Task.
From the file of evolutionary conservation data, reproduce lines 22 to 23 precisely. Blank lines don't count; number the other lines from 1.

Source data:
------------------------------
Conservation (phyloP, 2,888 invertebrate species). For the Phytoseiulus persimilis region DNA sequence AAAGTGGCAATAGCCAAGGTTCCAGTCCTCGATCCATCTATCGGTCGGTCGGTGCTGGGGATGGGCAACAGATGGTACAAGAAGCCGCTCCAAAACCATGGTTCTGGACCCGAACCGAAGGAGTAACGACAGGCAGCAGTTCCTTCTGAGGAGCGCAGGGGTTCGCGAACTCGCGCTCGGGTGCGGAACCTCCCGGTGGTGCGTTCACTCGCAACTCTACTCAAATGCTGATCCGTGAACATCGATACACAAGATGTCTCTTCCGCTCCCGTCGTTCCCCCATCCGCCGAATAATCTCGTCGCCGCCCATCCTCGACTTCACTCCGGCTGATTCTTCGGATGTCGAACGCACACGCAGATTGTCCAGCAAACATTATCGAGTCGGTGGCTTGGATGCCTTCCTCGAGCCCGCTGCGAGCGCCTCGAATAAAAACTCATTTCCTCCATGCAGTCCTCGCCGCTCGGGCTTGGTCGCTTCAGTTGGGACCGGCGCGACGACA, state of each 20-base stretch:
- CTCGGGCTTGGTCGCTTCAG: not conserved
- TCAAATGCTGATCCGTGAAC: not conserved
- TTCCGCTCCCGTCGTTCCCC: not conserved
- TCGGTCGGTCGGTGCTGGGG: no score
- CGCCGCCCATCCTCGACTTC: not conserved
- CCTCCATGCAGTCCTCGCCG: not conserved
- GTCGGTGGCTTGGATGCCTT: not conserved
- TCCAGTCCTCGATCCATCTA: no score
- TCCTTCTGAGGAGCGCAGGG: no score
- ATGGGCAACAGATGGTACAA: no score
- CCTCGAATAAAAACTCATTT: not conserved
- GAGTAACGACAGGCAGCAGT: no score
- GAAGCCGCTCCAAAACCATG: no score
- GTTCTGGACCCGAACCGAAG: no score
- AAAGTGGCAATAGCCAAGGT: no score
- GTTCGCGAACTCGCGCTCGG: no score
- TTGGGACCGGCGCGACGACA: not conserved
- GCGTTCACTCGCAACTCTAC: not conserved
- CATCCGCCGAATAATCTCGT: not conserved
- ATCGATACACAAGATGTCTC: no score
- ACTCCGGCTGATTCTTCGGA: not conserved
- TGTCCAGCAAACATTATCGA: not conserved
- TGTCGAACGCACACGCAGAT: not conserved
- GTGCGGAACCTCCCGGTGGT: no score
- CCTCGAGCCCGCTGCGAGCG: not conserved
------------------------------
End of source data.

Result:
- ACTCCGGCTGATTCTTCGGA: not conserved
- TGTCCAGCAAACATTATCGA: not conserved